The small-business market continues to be a very important segment for bankers, demonstrated by loan growth of 29%, according to our latest Small Business Banking Study.

What are bankers' plans for creating advantage in the marketplace? The answer lies in greater focus on the details of execution, more product options, increasing use of the Internet for delivery, and attention to the needs of local community business owners.

  • Broad product access. Consumer Bankers Association respondents look to an ever-widening set of product options to protect and enhance their competitive position. Cash management, sweep accounts, lock-box, cards of all types, IRAs, telephone banking, and traditional loan and deposit accounts are standard fare for most banks. And nearly half offer payroll services as well as auto and health insurance directly or through alliances.

At the same time, the breadth of products offered is not without cost. Bankers report that more than 20% of their customers use cash-management options, but customers using trust accounts, life insurance, and investment products total less than 10% of the customer base.What is the outlook for 2000? Bankers expect to place much more focus on packaging and bundled accounts to lock customers into broader relationships. At the same time, we expect more bankers to fine-tune market segmentation and product promotions, to rationalize product lines, and to focus on the customers who can and will use a broader set of products. Overall, bankers will be working to better align the small-business owners' expectations for products with more effective penetration activities.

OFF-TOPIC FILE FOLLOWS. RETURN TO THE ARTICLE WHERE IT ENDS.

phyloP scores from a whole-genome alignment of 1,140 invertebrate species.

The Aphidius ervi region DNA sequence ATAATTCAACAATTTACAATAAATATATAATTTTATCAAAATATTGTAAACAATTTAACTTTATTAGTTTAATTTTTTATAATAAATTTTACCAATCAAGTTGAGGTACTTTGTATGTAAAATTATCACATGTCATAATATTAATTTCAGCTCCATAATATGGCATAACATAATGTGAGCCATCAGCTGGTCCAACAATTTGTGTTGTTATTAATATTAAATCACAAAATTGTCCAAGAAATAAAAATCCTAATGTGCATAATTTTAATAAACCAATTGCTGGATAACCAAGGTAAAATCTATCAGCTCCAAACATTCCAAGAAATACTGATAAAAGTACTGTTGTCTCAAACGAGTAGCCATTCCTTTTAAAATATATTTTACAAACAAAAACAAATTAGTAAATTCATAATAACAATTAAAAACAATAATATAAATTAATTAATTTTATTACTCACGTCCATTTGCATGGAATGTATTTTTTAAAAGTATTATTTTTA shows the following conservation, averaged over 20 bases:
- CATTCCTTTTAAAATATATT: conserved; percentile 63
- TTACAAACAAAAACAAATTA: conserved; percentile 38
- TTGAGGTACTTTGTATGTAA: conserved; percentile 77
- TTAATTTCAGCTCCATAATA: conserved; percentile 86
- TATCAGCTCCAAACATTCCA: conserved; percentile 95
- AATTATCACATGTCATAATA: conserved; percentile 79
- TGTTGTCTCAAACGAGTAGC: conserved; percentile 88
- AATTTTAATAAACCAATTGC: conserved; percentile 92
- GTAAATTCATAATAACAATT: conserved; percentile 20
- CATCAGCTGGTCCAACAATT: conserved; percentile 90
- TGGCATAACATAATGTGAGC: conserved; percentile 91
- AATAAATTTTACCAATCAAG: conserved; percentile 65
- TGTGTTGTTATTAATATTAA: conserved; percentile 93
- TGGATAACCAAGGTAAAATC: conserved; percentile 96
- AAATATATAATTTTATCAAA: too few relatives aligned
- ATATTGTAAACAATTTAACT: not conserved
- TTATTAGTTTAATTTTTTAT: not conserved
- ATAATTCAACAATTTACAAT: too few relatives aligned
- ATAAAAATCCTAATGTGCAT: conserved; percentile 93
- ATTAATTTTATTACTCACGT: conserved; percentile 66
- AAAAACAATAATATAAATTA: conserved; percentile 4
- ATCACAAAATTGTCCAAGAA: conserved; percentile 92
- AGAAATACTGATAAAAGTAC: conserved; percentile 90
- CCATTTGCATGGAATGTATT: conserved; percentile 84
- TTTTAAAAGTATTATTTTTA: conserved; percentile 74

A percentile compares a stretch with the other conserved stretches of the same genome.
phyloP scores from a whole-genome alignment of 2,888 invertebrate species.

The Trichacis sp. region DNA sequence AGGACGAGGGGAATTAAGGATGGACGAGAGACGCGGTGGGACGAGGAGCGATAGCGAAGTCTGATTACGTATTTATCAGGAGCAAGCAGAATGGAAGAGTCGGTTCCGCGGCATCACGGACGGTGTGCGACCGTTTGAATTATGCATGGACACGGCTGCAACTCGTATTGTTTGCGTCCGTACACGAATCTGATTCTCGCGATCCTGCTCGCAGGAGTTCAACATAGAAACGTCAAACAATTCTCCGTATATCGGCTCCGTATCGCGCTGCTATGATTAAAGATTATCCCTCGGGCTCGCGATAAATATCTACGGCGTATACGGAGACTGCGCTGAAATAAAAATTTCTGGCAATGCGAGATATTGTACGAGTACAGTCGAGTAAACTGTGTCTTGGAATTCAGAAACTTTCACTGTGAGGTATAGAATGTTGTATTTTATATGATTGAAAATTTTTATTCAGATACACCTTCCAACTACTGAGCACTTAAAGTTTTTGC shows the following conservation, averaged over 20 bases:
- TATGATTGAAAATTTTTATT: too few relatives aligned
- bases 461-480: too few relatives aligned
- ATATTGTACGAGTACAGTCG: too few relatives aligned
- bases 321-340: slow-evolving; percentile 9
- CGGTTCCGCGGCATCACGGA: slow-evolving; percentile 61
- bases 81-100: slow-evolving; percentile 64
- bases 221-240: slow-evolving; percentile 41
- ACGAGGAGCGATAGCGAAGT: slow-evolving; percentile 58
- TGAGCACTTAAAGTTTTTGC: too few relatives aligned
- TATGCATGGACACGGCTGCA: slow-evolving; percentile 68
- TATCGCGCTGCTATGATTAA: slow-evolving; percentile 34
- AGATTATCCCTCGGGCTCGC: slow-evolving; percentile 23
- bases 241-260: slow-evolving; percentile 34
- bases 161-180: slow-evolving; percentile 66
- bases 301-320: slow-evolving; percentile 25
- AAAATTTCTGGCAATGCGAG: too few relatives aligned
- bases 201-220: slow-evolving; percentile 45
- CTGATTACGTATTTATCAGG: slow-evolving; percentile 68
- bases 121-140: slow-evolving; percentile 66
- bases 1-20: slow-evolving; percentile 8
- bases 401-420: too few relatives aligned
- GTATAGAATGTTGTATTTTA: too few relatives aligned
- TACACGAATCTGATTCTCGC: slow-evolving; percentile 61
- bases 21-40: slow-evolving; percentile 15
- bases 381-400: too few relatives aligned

• Distribution has its challenges. As products have proliferated, so too have the channels used by bankers to reach the small-business customer. The branch and dedicated small business sales forces are the two most important channels for reaching the market, according to bankers.

At the same time, 92% of the banks are adding dedicated sales professionals. But banks may be struggling to find shelf space in the branch for small business. Changing demographics, coupled with changes in the role of the traditional branch, translate into greater pressure on branch sales teams to sell more profitable products and a broad array of investment services. The result can be a crowding-out of branch shelf space, forcing small-business segment managers to beef up local marketing efforts with dedicated sales teams if they are to protect and expand their book of business.As with all areas of banking, the Internet is having an effect on the small-business market. While the branch is important today, in five years 39% of the respondents say they expect the Internet to be one of the most important channels for small business.
More than half say they believe on-line customers are better customers - they buy more products, generate higher average profits, and have longer relationships with their banks. But banks must provide small-business owners with the functionality they need at the point of sale. Over 85% of the respondents have an Web site for small business. Yet fewer than half can open accounts on them.